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Transcript of interview: Sir Michael Alexander, 1998

 File
Reference Code: GBR/0014/DOHP 34

Scope and Contents

From the Fonds: The programme comprises transcripts of interviews with senior diplomats.

Dates

  • 1998

Creator

Conditions Governing Access

The collection is open for consultation by researchers using Churchill Archives Centre, Churchill College, Cambridge.

Material in this collection is open to researchers unless otherwise marked in the catalogue.

Biographical / Historical

Michael Alexander was born 19 June 1936, the son of the late Conel Hugh O’Donel Alexander, CMG, CBE, and Enid Constance Crichton Neate; he was educated at Foyle College, Londonderry; Hall School, Hampstead; St Paul’s School (Scholar); King’s College, Cambridge (Scholar); Harkness Fellow (Yale and Berkeley) 1960-62. MA (Cantab), AM (Yale). In 1960 he married Traute Krohn. Alexander died on 1 June 2002.

Alexander entered the Foreign (later Diplomatic) Service in 1962 and his career included: Moscow [Soviet Union], 1963-65; Office of Political Adviser, Singapore, 1965-68; Foreign and Commonwealth Office, 1968-72; Assistant Private Secretary to Secretary of State (Sir Alec Douglas-Home, MP, and James Callaghan, MP) 1972-74; Counsellor (Conference on Security and Co-operation in Europe) and later Head of Chancery, UK Mission, Geneva [Switzerland], 1974-77; Deputy Head, 1977-78, Head, 1978-79, Personnel Operations Department, FCO; Private Secretary (Overseas Affairs) to the Prime Minister (Margaret Thatcher, MP), 1979-81; Ambassador, Vienna [Austria], 1982-86; concurrently Head of UK Delegation to the Negotiations on Mutual and Balanced Reduction of Forces and Armaments in Central Europe, 1985-86; Ambassador and UK Permanent Representative on North Atlantic Council, Brussels [Belgium], 1986-92 (Dean of Council, 1991-92).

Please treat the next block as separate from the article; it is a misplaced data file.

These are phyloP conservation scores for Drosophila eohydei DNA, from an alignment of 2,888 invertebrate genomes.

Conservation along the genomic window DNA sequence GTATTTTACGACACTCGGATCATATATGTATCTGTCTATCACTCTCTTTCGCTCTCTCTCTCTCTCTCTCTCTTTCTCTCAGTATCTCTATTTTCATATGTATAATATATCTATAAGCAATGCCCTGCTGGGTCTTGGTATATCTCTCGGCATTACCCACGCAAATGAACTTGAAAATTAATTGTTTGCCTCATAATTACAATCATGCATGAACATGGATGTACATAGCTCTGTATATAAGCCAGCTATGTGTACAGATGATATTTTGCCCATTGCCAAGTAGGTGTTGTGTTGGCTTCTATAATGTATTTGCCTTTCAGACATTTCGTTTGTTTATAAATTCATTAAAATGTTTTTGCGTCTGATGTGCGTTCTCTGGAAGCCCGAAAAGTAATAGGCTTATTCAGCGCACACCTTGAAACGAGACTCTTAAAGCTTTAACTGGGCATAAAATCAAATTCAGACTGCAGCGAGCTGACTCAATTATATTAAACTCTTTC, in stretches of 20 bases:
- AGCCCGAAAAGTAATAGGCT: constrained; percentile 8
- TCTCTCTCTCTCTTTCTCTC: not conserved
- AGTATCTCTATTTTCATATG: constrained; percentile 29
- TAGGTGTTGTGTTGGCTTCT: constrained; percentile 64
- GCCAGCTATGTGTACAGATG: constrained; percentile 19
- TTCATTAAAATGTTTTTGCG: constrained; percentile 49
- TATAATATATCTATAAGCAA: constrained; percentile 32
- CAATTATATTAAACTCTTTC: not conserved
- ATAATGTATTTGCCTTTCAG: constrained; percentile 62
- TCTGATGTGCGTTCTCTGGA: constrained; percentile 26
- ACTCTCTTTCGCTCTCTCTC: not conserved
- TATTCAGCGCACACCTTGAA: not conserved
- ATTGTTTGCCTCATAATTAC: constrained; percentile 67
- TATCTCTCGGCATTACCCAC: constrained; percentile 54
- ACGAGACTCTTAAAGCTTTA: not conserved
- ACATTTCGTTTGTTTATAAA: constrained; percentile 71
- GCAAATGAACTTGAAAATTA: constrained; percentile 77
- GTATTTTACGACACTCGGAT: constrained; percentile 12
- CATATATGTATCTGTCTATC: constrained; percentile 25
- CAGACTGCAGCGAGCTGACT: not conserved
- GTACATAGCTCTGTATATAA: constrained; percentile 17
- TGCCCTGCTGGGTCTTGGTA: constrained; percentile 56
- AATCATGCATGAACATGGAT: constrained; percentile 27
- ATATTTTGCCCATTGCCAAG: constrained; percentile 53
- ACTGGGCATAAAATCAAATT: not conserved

He was awarded the GCMG in 1992 (KCMG 1988; CMG 1982) and died in June 2002.

Extent

1 file(s)

Language of Materials

English

The UK Archival Thesaurus has been integrated with our catalogue, thanks to Kings College London and the AIM25 project for their support with this.